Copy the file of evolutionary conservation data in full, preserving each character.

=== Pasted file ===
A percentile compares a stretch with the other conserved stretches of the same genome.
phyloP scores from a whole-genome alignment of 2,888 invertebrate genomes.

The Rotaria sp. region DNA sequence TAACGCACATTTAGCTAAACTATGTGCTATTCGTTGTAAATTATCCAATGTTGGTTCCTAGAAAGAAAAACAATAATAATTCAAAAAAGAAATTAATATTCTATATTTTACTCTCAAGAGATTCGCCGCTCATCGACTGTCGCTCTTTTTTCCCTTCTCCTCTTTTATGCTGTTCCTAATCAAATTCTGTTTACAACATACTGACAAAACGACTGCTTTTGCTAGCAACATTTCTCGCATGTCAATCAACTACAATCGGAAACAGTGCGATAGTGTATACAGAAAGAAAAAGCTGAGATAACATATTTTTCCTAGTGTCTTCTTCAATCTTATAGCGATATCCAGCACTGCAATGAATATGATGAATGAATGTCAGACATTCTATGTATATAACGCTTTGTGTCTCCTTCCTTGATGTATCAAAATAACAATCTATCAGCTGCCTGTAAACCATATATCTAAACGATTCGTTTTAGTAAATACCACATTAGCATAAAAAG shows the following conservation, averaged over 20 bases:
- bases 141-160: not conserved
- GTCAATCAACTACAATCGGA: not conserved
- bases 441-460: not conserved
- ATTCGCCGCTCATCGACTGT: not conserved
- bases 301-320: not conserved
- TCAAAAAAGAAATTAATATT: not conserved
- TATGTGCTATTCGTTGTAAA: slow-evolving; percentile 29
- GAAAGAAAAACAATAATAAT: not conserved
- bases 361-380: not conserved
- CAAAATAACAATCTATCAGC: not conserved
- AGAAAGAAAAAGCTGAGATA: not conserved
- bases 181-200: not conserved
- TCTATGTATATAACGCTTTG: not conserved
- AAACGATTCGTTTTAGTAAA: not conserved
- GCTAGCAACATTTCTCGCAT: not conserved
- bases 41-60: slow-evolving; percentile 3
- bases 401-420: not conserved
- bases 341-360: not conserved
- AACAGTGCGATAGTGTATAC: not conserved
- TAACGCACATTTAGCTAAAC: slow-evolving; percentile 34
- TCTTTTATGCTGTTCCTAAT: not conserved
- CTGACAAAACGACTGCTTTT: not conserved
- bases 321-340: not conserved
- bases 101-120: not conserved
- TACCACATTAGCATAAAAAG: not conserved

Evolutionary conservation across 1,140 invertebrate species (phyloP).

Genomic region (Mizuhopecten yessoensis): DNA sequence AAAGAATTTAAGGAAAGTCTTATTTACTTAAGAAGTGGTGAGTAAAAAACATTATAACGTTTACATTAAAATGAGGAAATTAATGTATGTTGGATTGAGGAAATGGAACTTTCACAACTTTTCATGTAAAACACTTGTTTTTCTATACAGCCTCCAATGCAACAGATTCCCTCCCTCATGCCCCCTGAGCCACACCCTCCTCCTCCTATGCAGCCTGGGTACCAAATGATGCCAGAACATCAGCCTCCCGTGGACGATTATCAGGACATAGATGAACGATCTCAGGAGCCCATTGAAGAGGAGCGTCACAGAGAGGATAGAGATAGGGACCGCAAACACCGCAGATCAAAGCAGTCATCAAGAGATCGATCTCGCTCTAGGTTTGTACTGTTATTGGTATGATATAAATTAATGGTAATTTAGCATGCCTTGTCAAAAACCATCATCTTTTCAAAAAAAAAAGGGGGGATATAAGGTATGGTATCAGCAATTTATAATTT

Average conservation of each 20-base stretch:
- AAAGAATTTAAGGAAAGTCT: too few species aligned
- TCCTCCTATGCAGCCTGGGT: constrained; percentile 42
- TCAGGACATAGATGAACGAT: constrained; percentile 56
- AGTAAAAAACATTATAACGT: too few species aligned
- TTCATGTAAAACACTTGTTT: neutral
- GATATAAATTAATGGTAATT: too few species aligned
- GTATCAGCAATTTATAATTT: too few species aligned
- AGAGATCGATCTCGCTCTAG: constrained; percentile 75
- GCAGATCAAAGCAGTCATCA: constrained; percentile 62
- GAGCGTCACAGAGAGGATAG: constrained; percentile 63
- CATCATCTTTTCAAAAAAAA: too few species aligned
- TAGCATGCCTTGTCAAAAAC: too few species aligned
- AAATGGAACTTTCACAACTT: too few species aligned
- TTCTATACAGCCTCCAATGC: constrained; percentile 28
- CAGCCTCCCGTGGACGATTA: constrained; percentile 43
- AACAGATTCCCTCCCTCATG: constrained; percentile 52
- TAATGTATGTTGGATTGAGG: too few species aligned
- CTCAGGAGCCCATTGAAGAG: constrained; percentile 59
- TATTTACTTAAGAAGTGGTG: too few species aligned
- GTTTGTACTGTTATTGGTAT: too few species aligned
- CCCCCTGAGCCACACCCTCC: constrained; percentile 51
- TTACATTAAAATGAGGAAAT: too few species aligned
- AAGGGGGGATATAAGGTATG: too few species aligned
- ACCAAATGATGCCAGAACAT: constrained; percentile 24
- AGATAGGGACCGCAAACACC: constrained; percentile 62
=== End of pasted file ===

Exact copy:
A percentile compares a stretch with the other conserved stretches of the same genome.
phyloP scores from a whole-genome alignment of 2,888 invertebrate genomes.

The Rotaria sp. region DNA sequence TAACGCACATTTAGCTAAACTATGTGCTATTCGTTGTAAATTATCCAATGTTGGTTCCTAGAAAGAAAAACAATAATAATTCAAAAAAGAAATTAATATTCTATATTTTACTCTCAAGAGATTCGCCGCTCATCGACTGTCGCTCTTTTTTCCCTTCTCCTCTTTTATGCTGTTCCTAATCAAATTCTGTTTACAACATACTGACAAAACGACTGCTTTTGCTAGCAACATTTCTCGCATGTCAATCAACTACAATCGGAAACAGTGCGATAGTGTATACAGAAAGAAAAAGCTGAGATAACATATTTTTCCTAGTGTCTTCTTCAATCTTATAGCGATATCCAGCACTGCAATGAATATGATGAATGAATGTCAGACATTCTATGTATATAACGCTTTGTGTCTCCTTCCTTGATGTATCAAAATAACAATCTATCAGCTGCCTGTAAACCATATATCTAAACGATTCGTTTTAGTAAATACCACATTAGCATAAAAAG shows the following conservation, averaged over 20 bases:
- bases 141-160: not conserved
- GTCAATCAACTACAATCGGA: not conserved
- bases 441-460: not conserved
- ATTCGCCGCTCATCGACTGT: not conserved
- bases 301-320: not conserved
- TCAAAAAAGAAATTAATATT: not conserved
- TATGTGCTATTCGTTGTAAA: slow-evolving; percentile 29
- GAAAGAAAAACAATAATAAT: not conserved
- bases 361-380: not conserved
- CAAAATAACAATCTATCAGC: not conserved
- AGAAAGAAAAAGCTGAGATA: not conserved
- bases 181-200: not conserved
- TCTATGTATATAACGCTTTG: not conserved
- AAACGATTCGTTTTAGTAAA: not conserved
- GCTAGCAACATTTCTCGCAT: not conserved
- bases 41-60: slow-evolving; percentile 3
- bases 401-420: not conserved
- bases 341-360: not conserved
- AACAGTGCGATAGTGTATAC: not conserved
- TAACGCACATTTAGCTAAAC: slow-evolving; percentile 34
- TCTTTTATGCTGTTCCTAAT: not conserved
- CTGACAAAACGACTGCTTTT: not conserved
- bases 321-340: not conserved
- bases 101-120: not conserved
- TACCACATTAGCATAAAAAG: not conserved

Evolutionary conservation across 1,140 invertebrate species (phyloP).

Genomic region (Mizuhopecten yessoensis): DNA sequence AAAGAATTTAAGGAAAGTCTTATTTACTTAAGAAGTGGTGAGTAAAAAACATTATAACGTTTACATTAAAATGAGGAAATTAATGTATGTTGGATTGAGGAAATGGAACTTTCACAACTTTTCATGTAAAACACTTGTTTTTCTATACAGCCTCCAATGCAACAGATTCCCTCCCTCATGCCCCCTGAGCCACACCCTCCTCCTCCTATGCAGCCTGGGTACCAAATGATGCCAGAACATCAGCCTCCCGTGGACGATTATCAGGACATAGATGAACGATCTCAGGAGCCCATTGAAGAGGAGCGTCACAGAGAGGATAGAGATAGGGACCGCAAACACCGCAGATCAAAGCAGTCATCAAGAGATCGATCTCGCTCTAGGTTTGTACTGTTATTGGTATGATATAAATTAATGGTAATTTAGCATGCCTTGTCAAAAACCATCATCTTTTCAAAAAAAAAAGGGGGGATATAAGGTATGGTATCAGCAATTTATAATTT

Average conservation of each 20-base stretch:
- AAAGAATTTAAGGAAAGTCT: too few species aligned
- TCCTCCTATGCAGCCTGGGT: constrained; percentile 42
- TCAGGACATAGATGAACGAT: constrained; percentile 56
- AGTAAAAAACATTATAACGT: too few species aligned
- TTCATGTAAAACACTTGTTT: neutral
- GATATAAATTAATGGTAATT: too few species aligned
- GTATCAGCAATTTATAATTT: too few species aligned
- AGAGATCGATCTCGCTCTAG: constrained; percentile 75
- GCAGATCAAAGCAGTCATCA: constrained; percentile 62
- GAGCGTCACAGAGAGGATAG: constrained; percentile 63
- CATCATCTTTTCAAAAAAAA: too few species aligned
- TAGCATGCCTTGTCAAAAAC: too few species aligned
- AAATGGAACTTTCACAACTT: too few species aligned
- TTCTATACAGCCTCCAATGC: constrained; percentile 28
- CAGCCTCCCGTGGACGATTA: constrained; percentile 43
- AACAGATTCCCTCCCTCATG: constrained; percentile 52
- TAATGTATGTTGGATTGAGG: too few species aligned
- CTCAGGAGCCCATTGAAGAG: constrained; percentile 59
- TATTTACTTAAGAAGTGGTG: too few species aligned
- GTTTGTACTGTTATTGGTAT: too few species aligned
- CCCCCTGAGCCACACCCTCC: constrained; percentile 51
- TTACATTAAAATGAGGAAAT: too few species aligned
- AAGGGGGGATATAAGGTATG: too few species aligned
- ACCAAATGATGCCAGAACAT: constrained; percentile 24
- AGATAGGGACCGCAAACACC: constrained; percentile 62